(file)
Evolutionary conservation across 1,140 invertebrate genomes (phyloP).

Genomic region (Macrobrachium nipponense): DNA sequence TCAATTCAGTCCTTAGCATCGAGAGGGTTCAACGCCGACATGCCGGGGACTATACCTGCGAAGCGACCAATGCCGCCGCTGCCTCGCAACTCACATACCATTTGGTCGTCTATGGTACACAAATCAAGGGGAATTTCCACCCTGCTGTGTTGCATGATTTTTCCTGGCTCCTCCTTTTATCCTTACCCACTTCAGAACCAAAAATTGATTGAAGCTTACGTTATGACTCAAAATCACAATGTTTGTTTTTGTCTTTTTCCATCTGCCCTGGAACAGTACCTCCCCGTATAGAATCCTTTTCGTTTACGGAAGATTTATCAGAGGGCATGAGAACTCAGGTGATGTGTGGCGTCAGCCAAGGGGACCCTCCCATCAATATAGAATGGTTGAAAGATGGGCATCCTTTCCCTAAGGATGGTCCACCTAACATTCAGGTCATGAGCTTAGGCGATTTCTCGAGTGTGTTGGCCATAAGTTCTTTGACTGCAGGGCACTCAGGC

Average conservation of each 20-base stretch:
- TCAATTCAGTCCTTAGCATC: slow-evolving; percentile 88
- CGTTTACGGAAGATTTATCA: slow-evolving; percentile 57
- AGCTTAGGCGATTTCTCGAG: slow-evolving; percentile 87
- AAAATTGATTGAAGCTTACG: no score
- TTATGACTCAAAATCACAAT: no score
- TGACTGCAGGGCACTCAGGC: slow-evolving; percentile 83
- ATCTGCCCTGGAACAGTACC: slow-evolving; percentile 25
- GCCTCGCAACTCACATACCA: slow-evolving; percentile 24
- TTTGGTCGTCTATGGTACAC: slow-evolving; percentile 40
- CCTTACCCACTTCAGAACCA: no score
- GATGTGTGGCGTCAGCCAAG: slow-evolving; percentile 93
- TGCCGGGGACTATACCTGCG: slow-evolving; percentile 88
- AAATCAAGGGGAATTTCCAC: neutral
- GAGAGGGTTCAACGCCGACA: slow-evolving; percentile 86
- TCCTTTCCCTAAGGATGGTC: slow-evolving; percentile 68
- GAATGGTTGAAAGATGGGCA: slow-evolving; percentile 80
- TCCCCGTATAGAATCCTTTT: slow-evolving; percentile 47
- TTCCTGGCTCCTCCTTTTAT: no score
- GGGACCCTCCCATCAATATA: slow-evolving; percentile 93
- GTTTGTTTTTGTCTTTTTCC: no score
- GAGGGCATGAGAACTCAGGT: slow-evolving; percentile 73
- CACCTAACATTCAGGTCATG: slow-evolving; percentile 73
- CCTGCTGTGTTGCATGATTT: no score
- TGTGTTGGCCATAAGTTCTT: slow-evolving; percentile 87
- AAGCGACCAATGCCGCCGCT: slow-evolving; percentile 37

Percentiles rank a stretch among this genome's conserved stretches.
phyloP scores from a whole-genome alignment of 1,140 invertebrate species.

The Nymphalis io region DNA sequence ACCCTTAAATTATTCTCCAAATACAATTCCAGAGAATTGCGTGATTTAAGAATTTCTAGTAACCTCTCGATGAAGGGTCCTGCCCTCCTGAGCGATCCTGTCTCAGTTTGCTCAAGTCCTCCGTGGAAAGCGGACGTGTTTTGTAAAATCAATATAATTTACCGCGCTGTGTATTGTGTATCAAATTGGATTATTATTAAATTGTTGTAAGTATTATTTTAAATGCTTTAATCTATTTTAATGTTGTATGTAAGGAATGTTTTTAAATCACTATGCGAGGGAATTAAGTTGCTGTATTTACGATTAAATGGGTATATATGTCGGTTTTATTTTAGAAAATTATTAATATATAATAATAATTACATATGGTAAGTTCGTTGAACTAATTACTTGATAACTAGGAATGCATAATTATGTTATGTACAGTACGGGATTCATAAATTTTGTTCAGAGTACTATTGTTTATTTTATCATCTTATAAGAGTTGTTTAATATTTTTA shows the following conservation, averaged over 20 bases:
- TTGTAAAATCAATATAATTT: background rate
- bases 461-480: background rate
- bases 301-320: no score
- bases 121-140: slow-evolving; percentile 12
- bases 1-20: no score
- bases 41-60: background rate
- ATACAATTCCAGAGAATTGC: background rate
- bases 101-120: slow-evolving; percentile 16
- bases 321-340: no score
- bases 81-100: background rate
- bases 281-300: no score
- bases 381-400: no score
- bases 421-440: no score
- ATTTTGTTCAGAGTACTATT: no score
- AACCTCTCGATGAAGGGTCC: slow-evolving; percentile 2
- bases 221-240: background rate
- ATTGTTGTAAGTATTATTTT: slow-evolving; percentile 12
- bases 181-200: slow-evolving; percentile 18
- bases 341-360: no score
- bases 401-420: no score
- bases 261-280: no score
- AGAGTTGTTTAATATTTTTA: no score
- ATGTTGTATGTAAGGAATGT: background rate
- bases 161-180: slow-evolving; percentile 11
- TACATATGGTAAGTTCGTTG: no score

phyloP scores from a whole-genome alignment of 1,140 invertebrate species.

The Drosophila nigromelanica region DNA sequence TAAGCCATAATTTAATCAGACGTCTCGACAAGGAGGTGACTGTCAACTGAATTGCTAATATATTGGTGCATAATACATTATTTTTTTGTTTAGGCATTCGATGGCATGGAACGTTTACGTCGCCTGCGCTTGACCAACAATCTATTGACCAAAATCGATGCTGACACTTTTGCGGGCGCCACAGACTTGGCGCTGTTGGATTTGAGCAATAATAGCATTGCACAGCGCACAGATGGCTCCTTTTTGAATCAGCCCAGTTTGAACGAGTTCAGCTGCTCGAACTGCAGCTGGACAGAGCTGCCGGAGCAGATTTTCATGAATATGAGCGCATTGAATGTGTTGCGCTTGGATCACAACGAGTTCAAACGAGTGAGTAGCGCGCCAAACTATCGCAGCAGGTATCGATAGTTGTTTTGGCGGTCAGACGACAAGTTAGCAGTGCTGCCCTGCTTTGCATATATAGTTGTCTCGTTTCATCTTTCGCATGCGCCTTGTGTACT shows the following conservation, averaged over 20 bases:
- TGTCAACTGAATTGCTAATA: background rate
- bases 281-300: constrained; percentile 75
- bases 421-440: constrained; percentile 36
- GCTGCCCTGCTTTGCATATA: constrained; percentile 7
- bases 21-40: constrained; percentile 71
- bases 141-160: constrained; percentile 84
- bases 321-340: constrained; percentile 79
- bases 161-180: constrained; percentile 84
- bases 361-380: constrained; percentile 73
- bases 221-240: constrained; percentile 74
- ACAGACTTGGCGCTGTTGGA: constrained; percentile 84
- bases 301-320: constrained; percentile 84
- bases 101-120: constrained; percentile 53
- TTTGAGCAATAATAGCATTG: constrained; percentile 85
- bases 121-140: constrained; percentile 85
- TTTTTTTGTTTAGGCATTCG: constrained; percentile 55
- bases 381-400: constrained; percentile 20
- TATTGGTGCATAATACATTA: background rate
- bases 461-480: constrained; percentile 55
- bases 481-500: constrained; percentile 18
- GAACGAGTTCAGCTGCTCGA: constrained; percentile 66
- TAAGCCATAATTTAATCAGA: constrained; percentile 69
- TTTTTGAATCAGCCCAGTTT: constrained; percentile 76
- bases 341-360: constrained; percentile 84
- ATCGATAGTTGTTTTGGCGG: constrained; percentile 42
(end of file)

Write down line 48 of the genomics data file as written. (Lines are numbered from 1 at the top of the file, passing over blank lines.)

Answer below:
- ATTGTTGTAAGTATTATTTT: slow-evolving; percentile 12